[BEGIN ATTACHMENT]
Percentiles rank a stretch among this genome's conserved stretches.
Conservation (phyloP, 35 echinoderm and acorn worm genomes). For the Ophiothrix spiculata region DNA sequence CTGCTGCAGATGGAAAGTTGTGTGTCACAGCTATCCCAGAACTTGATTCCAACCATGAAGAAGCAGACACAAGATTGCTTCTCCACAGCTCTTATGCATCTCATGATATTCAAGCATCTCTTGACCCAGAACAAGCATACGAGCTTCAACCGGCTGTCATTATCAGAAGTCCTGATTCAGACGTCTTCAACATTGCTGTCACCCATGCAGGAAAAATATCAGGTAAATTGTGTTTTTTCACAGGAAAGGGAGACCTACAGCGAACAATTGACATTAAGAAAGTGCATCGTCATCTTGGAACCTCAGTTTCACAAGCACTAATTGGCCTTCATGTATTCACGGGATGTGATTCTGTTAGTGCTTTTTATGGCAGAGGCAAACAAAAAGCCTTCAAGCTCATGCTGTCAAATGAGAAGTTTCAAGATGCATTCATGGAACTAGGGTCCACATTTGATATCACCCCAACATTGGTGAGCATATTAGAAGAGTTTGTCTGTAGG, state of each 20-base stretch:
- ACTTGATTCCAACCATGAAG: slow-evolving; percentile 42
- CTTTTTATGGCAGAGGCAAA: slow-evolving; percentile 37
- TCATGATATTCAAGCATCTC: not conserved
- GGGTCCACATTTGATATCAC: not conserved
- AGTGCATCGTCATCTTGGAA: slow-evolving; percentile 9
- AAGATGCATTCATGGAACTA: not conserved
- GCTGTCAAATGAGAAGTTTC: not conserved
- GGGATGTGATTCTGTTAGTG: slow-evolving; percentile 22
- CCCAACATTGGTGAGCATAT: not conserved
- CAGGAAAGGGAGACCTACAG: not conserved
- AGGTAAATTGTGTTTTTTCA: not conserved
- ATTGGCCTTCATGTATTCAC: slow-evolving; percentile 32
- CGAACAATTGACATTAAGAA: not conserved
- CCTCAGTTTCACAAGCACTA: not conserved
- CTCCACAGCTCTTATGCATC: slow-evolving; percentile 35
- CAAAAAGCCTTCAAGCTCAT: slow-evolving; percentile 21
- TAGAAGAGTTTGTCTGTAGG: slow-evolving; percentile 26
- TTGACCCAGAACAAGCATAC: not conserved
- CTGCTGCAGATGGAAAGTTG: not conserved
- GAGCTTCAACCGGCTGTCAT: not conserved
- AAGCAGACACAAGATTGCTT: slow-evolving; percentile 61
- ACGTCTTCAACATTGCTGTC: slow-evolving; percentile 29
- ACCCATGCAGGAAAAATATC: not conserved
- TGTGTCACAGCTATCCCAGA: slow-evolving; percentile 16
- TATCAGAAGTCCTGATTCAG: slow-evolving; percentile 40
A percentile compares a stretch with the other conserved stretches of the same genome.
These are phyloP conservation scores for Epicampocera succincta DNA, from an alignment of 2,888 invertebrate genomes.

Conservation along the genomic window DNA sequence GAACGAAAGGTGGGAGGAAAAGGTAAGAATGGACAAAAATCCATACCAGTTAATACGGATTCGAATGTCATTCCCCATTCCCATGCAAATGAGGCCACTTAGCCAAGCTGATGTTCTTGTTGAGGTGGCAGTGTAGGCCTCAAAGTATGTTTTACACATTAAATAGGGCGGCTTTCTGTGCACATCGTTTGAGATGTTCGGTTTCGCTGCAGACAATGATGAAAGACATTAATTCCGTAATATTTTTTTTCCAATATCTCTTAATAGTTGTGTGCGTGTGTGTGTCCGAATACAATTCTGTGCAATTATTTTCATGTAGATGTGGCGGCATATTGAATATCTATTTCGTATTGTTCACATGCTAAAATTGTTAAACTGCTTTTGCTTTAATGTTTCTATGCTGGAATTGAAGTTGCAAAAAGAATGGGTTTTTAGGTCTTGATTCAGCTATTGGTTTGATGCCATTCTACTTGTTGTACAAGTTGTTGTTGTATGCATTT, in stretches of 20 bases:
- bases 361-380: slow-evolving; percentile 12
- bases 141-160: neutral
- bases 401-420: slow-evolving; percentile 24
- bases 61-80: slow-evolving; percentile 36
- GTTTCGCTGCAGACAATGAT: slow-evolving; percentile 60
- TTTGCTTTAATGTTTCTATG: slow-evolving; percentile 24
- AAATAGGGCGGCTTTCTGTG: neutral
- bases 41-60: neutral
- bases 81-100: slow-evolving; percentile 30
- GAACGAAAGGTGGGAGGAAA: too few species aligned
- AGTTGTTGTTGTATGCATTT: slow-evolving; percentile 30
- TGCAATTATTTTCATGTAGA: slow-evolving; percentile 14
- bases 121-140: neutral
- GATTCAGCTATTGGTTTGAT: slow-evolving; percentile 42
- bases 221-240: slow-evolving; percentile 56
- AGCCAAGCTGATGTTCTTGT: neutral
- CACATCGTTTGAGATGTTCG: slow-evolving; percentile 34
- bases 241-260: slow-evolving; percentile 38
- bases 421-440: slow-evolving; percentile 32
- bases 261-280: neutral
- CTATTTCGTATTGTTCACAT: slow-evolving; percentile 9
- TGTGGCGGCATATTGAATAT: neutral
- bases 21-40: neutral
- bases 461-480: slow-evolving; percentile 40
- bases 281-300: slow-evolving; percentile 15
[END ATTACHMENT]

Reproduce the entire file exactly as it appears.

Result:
Percentiles rank a stretch among this genome's conserved stretches.
Conservation (phyloP, 35 echinoderm and acorn worm genomes). For the Ophiothrix spiculata region DNA sequence CTGCTGCAGATGGAAAGTTGTGTGTCACAGCTATCCCAGAACTTGATTCCAACCATGAAGAAGCAGACACAAGATTGCTTCTCCACAGCTCTTATGCATCTCATGATATTCAAGCATCTCTTGACCCAGAACAAGCATACGAGCTTCAACCGGCTGTCATTATCAGAAGTCCTGATTCAGACGTCTTCAACATTGCTGTCACCCATGCAGGAAAAATATCAGGTAAATTGTGTTTTTTCACAGGAAAGGGAGACCTACAGCGAACAATTGACATTAAGAAAGTGCATCGTCATCTTGGAACCTCAGTTTCACAAGCACTAATTGGCCTTCATGTATTCACGGGATGTGATTCTGTTAGTGCTTTTTATGGCAGAGGCAAACAAAAAGCCTTCAAGCTCATGCTGTCAAATGAGAAGTTTCAAGATGCATTCATGGAACTAGGGTCCACATTTGATATCACCCCAACATTGGTGAGCATATTAGAAGAGTTTGTCTGTAGG, state of each 20-base stretch:
- ACTTGATTCCAACCATGAAG: slow-evolving; percentile 42
- CTTTTTATGGCAGAGGCAAA: slow-evolving; percentile 37
- TCATGATATTCAAGCATCTC: not conserved
- GGGTCCACATTTGATATCAC: not conserved
- AGTGCATCGTCATCTTGGAA: slow-evolving; percentile 9
- AAGATGCATTCATGGAACTA: not conserved
- GCTGTCAAATGAGAAGTTTC: not conserved
- GGGATGTGATTCTGTTAGTG: slow-evolving; percentile 22
- CCCAACATTGGTGAGCATAT: not conserved
- CAGGAAAGGGAGACCTACAG: not conserved
- AGGTAAATTGTGTTTTTTCA: not conserved
- ATTGGCCTTCATGTATTCAC: slow-evolving; percentile 32
- CGAACAATTGACATTAAGAA: not conserved
- CCTCAGTTTCACAAGCACTA: not conserved
- CTCCACAGCTCTTATGCATC: slow-evolving; percentile 35
- CAAAAAGCCTTCAAGCTCAT: slow-evolving; percentile 21
- TAGAAGAGTTTGTCTGTAGG: slow-evolving; percentile 26
- TTGACCCAGAACAAGCATAC: not conserved
- CTGCTGCAGATGGAAAGTTG: not conserved
- GAGCTTCAACCGGCTGTCAT: not conserved
- AAGCAGACACAAGATTGCTT: slow-evolving; percentile 61
- ACGTCTTCAACATTGCTGTC: slow-evolving; percentile 29
- ACCCATGCAGGAAAAATATC: not conserved
- TGTGTCACAGCTATCCCAGA: slow-evolving; percentile 16
- TATCAGAAGTCCTGATTCAG: slow-evolving; percentile 40
A percentile compares a stretch with the other conserved stretches of the same genome.
These are phyloP conservation scores for Epicampocera succincta DNA, from an alignment of 2,888 invertebrate genomes.

Conservation along the genomic window DNA sequence GAACGAAAGGTGGGAGGAAAAGGTAAGAATGGACAAAAATCCATACCAGTTAATACGGATTCGAATGTCATTCCCCATTCCCATGCAAATGAGGCCACTTAGCCAAGCTGATGTTCTTGTTGAGGTGGCAGTGTAGGCCTCAAAGTATGTTTTACACATTAAATAGGGCGGCTTTCTGTGCACATCGTTTGAGATGTTCGGTTTCGCTGCAGACAATGATGAAAGACATTAATTCCGTAATATTTTTTTTCCAATATCTCTTAATAGTTGTGTGCGTGTGTGTGTCCGAATACAATTCTGTGCAATTATTTTCATGTAGATGTGGCGGCATATTGAATATCTATTTCGTATTGTTCACATGCTAAAATTGTTAAACTGCTTTTGCTTTAATGTTTCTATGCTGGAATTGAAGTTGCAAAAAGAATGGGTTTTTAGGTCTTGATTCAGCTATTGGTTTGATGCCATTCTACTTGTTGTACAAGTTGTTGTTGTATGCATTT, in stretches of 20 bases:
- bases 361-380: slow-evolving; percentile 12
- bases 141-160: neutral
- bases 401-420: slow-evolving; percentile 24
- bases 61-80: slow-evolving; percentile 36
- GTTTCGCTGCAGACAATGAT: slow-evolving; percentile 60
- TTTGCTTTAATGTTTCTATG: slow-evolving; percentile 24
- AAATAGGGCGGCTTTCTGTG: neutral
- bases 41-60: neutral
- bases 81-100: slow-evolving; percentile 30
- GAACGAAAGGTGGGAGGAAA: too few species aligned
- AGTTGTTGTTGTATGCATTT: slow-evolving; percentile 30
- TGCAATTATTTTCATGTAGA: slow-evolving; percentile 14
- bases 121-140: neutral
- GATTCAGCTATTGGTTTGAT: slow-evolving; percentile 42
- bases 221-240: slow-evolving; percentile 56
- AGCCAAGCTGATGTTCTTGT: neutral
- CACATCGTTTGAGATGTTCG: slow-evolving; percentile 34
- bases 241-260: slow-evolving; percentile 38
- bases 421-440: slow-evolving; percentile 32
- bases 261-280: neutral
- CTATTTCGTATTGTTCACAT: slow-evolving; percentile 9
- TGTGGCGGCATATTGAATAT: neutral
- bases 21-40: neutral
- bases 461-480: slow-evolving; percentile 40
- bases 281-300: slow-evolving; percentile 15